It is just the latest in a series of obstacles the Welsh amusement park has faced since it came under new ownership. Barry Island Pleasure Park has once again met with local authority bureaucracy.
he owner of Barry Island Pleasure Park has defended its new rollercoaster after the attraction’s launch date was delayed by safety inspectors.
The seaside amusement park had expected the rollercoaster, dubbed ‘Cyclone’, to be open by now, but the Health and Safety Executive said it had not gone through the mandatory procedures required before the public can ride it.
Owner Henry Danter insisted that there was no problem with Cyclone and the delay was down to a matter of completing the necessary paperwork.
He told WalesOnline: “There is nothing wrong with the ride. It is just a matter of paperwork to be able to operate it.”
When the new rollercoaster arrived at Barry Island Pleasure Park last month, Danter told press that he anticipated it being ready for visitors in early August.
In a statement, a spokesman for the HSE said: “We have been in contact with the fairground operator regarding the Cyclone roller coaster ride at Barry Island Pleasure Park and have taken the decision to prohibit the ride from being operated until all necessary testing and pre-start documentation, such as the Design Review, Assessment of Conformity to Design (ACD) and Declaration of Conformity (DOC), relating to initial and annual testing, is available for inspection.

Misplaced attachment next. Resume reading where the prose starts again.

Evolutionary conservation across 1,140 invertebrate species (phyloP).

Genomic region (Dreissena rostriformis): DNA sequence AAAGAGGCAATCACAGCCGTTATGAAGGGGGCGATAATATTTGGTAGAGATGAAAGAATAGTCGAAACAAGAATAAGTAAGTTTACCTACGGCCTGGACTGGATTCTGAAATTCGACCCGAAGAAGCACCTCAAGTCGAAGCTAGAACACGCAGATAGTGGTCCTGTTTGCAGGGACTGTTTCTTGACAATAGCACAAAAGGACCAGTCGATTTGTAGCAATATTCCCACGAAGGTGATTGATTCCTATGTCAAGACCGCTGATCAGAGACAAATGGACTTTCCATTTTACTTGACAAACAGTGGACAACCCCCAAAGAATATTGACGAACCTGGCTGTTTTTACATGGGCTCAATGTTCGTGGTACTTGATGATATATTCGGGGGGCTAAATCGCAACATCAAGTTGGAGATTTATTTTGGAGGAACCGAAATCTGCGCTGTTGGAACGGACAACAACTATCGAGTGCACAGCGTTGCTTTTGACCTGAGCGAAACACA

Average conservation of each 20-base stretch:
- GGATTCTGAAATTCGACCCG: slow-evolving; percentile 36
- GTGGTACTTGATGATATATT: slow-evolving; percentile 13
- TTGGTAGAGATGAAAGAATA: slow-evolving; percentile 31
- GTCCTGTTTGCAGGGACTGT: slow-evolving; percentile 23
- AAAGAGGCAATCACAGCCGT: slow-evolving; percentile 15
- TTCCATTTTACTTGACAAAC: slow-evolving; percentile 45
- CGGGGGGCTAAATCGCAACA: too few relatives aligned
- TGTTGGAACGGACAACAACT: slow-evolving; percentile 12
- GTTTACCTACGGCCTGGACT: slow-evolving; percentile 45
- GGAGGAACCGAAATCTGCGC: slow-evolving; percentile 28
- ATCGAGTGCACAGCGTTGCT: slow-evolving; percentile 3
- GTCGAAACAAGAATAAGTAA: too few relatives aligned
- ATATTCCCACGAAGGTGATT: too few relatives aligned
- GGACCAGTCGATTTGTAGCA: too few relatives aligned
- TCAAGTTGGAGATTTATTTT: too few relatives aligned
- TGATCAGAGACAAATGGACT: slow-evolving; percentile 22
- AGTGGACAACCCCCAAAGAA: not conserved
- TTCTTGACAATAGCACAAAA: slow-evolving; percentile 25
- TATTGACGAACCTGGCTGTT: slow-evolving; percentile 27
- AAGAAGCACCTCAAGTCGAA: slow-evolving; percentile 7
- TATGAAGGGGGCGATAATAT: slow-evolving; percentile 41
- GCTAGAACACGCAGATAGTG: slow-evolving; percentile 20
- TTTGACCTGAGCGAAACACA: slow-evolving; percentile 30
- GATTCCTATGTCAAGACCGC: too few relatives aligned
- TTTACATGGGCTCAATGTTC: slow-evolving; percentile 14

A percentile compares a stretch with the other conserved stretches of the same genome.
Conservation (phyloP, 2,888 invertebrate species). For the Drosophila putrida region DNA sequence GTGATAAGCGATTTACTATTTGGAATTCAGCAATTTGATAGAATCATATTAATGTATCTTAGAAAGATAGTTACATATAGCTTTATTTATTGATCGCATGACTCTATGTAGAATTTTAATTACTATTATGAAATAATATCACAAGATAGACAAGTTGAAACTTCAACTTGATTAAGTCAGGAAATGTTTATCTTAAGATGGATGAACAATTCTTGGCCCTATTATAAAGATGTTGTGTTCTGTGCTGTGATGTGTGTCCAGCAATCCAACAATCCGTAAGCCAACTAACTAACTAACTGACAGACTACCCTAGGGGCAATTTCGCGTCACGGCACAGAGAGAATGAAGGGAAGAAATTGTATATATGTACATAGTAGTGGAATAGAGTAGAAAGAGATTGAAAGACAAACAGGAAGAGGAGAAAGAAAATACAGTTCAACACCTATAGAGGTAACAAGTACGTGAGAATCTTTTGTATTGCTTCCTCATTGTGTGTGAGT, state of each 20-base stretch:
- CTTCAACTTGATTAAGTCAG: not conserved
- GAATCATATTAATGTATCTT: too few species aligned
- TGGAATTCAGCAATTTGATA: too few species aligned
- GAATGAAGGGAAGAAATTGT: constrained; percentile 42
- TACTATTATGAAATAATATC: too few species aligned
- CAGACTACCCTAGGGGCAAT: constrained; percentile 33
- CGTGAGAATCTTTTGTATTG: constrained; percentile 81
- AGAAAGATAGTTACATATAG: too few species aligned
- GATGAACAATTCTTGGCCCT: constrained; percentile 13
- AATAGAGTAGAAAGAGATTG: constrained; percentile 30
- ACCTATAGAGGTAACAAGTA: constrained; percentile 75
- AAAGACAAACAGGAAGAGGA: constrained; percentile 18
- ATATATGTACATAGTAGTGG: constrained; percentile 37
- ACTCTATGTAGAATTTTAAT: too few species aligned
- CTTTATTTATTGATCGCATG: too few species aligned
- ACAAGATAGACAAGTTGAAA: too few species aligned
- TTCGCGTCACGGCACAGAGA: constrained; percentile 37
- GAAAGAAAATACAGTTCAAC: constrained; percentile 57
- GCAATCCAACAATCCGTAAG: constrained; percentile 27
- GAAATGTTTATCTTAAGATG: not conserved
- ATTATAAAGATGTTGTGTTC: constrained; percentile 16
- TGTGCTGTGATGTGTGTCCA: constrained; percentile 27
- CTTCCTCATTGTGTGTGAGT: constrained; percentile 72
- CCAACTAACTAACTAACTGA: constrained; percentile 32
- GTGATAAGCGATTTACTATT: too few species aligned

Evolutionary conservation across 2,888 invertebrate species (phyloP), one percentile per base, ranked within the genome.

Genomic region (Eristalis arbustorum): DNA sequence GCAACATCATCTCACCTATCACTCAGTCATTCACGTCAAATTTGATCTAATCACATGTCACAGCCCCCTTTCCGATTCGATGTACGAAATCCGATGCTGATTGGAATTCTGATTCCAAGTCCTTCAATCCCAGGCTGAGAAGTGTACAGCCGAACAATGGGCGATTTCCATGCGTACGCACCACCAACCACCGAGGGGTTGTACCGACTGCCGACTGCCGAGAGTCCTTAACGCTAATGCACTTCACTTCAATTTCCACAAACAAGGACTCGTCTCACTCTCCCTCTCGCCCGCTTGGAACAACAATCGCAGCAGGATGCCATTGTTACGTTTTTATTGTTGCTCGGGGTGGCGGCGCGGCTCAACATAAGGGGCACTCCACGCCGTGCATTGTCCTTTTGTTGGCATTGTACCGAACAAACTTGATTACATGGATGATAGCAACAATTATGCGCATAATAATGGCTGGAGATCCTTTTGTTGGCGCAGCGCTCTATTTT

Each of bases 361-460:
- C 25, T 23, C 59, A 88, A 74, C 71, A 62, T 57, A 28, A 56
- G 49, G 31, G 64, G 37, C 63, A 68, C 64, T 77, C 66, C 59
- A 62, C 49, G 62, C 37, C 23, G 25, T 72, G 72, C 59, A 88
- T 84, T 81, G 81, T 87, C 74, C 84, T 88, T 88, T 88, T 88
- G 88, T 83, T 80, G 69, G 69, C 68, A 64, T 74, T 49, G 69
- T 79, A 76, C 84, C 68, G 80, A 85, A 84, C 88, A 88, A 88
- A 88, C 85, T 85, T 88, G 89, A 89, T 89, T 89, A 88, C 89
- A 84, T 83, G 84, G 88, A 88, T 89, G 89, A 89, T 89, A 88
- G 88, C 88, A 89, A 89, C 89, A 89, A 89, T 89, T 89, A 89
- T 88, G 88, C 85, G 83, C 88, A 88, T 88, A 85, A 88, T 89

“The carrying out of such tests, and the provision of documentation, is a matter for both the ride owner or operator and a ride examiner from a registered inspection body.
“HSE does not carry out those tests nor does it issue the documentation. We cannot comment further at this time.”
Danter’s reign has had its fair share of hurdles since he took over Barry Island Pleasure Park in 2015, when he promised to invest £22m and make it “the best tourist attraction in Wales” within five years.
He brought a ferris wheel to the site in October 2017, only for the Vale of Glamorgan Council to say it did not have the proper planning permission and force it to be removed.
The wheel then spent the Christmas period on Clapham Common in London, before returning to Barry Island and being re-erected after it gained planning permission from the council.
During the disagreement, Danter said he could not understand why the council wasn’t working with him to revive the amusement park.
He commented: “We want to work with the council not against them. We have put all our family wealth here to make it a better place, so why they are doing this to us I don’t know.
“I thought our relationship was very good – we made Barry great again. We put the heart back into Barry.
“We have made Barry what it is. It was down the pan, it was a terrible site, it was just a lost cause.”
This sometimes turbulent relationship hit another sour note in November 2017 when Danter was fined £20,700 and ordered to pay £14,311 in court costs after pleading guilty to breaking building regulations when he marginally extended the site’s amusement arcade.
But for all the hurdles, the Danter era has elevated Barry to new heights,in spite of an-oft sniffy local bureaucracy.